Fungiid budding and population dynamics

James Gilmour jgilmour at
Wed Sep 20 03:42:47 EDT 2000

Dear coral listers,
there appears to be some interest in the production of asexual buds by 
fungiid corals, so I thought I would share my results to date. I have 
genetic, size frequency and tagging data (growth, mortality, etc) for 
population(s) of Fungia fungites. I have monitored populations for 2.5 
years through a mass coral bleaching (1998) and two cyclones.
In one study population, a high level of sedimentation is related to a high 
frequency of bud production (60% of population). Budding results from polyp 
injury, and small pieces of parent tissue in the damaged region regress 
into the septa and costae (see Boschma 1923, Krupp et al. 1992). 
Approximately 6-8 months later, buds are first seen by eye (0.3cm diam.), 
on the top, bottom or sides of the polyp. Partial polyp mortality, in this 
species at this study population, is usually followed (<6 - 12 months) by 
whole polyp mortality.
Electrophoretic analysis  (N = 95) indicates that most (all?) buds on 
fungiid skeletons are derived asexually from the parent tissue. All buds ( 
n = 2- 5) sampled from a single parent ( n = 23) were the same genotype, 
and three parents with some remaining tissue were the same genotype as 
their attached buds. There was no genetic evidence for sexual recruitment 
to dead skeletons, and, as in other studies of fungiids, I have had no 
detectable recruitment to settlement plates over three mass spawnings.
Different experimental treatments, including sedimentation, have been found 
to cause partial or whole polyp mortality, and therefore asexual bud 
production. The number of buds per parent is probably related to the amount 
of adult tissue contributing to the process. I did not, however, find any 
relationship between polyp size and number of buds produced (>0.3cm 
diameter), probably because of the variability in tissue damage and the 
very high mortality rates of buds when first emerging. At the 
sediment-affected population, mean bud size was approximately 1cm (diam.), 
and buds detached from the parent at a size of approximately 2.5cm. Bud 
mortality was high (67%). In contrast, sexual recruits attached to the 
substrata in regions of lower sediment stress, and remained there for 
longer, detaching at a size of around 6cm. Consequently, mortality rates 
for sexual recruits were much lower (8%) than for asexual buds, and because 
they detach at a larger size, had a much greater chance of survival given 
strong size specific mortality rates in free living polyps.
I will be comparing the results obtained from size frequency, tagging, and 
genetic analysis of the sediment affected population at the 9th ICRS in 
Bali. Results for this, and other populations, using each of the three 
methods, will be published shortly. There has been some interesting work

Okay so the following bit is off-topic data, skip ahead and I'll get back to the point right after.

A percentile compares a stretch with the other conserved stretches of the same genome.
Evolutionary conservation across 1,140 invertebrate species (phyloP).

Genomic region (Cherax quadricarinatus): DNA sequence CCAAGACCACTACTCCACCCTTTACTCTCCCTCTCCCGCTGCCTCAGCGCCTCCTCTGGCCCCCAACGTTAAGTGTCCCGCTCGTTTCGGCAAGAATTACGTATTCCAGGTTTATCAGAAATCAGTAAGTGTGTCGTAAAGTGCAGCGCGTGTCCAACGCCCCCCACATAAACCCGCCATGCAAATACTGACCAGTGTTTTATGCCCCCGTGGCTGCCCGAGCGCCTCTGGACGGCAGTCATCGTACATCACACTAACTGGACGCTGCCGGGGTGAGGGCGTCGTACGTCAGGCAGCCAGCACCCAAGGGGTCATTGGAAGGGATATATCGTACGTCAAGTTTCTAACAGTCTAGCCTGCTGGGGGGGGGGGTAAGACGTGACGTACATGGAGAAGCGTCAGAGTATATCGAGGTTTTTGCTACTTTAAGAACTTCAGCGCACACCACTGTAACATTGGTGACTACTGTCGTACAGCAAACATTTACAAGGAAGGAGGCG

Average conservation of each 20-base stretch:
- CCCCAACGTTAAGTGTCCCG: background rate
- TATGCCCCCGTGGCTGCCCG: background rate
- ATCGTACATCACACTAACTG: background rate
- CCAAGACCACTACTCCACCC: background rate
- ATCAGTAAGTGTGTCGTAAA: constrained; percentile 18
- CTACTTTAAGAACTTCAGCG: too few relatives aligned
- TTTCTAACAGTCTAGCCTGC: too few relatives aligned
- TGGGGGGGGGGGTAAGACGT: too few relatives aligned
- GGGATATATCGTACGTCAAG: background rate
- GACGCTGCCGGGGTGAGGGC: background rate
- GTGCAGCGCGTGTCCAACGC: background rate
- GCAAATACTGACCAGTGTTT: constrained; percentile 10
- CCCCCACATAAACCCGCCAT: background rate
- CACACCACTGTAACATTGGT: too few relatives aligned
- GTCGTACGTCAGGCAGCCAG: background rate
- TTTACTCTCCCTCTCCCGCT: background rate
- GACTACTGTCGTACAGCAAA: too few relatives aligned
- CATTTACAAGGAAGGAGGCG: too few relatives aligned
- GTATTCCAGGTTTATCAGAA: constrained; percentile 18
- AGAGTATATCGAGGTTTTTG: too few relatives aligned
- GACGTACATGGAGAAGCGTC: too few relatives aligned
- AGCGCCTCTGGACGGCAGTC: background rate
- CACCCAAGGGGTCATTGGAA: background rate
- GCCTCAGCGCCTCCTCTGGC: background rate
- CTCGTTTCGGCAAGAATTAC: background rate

published on fungiids and below is a brief summary.

1.	Abe, N. Growth of Fungia actiniformis var. palawensis Doderlin and its 
environmental conditions. Palao Tropical Biological Station Studies 37, 
105-145. 1923.
2.		Boschma H. Experimental budding in Fungia fungites. Proc K Ned Akad Wet 
 26, 88-96. 1923.
3.		Chadwick-Furman, N E and Loya, Y. Migration, habitat use, and 
competition among mobile corals (Scleractinia:Fungiidae) in the Gulf of 
Eilat, Red Sea. Mar Biol 114, 617-623. 1992.
4.		Chadwick NE, Loya Y. Regeneration aftrer experimental breakage in the 
solitary reef coral Fungia granulosa Klunzinger, 1879. J Exp Mar Biol Ecol 
142, 221-234. 1990.
5.		Chadwick, N E. Competition and locomotion in a free living fungiid 
coral. J Exp Mar Biol Ecol 123, 189-200. 1988.
6.		Chandwick-Furman, N E, Goffredo, S, and Loya, Y. Growth and population 
dynamics model of the reef coral Fungia granulosa Klunzinger, 1879 at 
Eilat, northern Red Sea. J Exp Mar Biol Ecol 249, 199-218. 2000.
7.		Jokiel, P L and Bigger, C H. Aspects of histocompatability and 
regeneration in the solitary reef coral Fungia scutaria. Biol Bull 186, 
72-80. 1994.
	8. 	Kramarsky-Winter E, Loya Y. Regeneration versus budding in fungiid 
corals: a trade-off. Mar Ecol Prog Ser 134, 179-185. 1996.
	9. 	Krupp DA. Sexual reproduction and early development of the solitary 
coral Fungia scutaria (Anthozoa: Scleractinia). Coral Reefs 2, 159-164. 
	10. 	Krupp DA, Jokiel PL Chartrand TS. Asexual reproduction by the 
solitary scleractinian coral Fungia scutaria on dead parent coralla in 
Kanehoe Bay, Oahu, Hawaiian Islands. Proc 7th Int Symp Coral Reefs 1, 
527-534. 1992.
	11. 	Kramarsky-Winter, E and Loya, Y. Reproductive strategies of two 
fungiid corals from the northern Red Sea: environmental constraints? Mar 
Ecol Prog Ser 174, 175-182. 1998.

***  PLEASE NOTE NEW PHONE NUMBER: 08 93807192  ***

James Gilmour
Department of Zoology
University of Western Australia
Nedlands, W.A. 6907
Ph   +61 08 93807192
Fax +61 08 93801029

More information about the Coral-list-old mailing list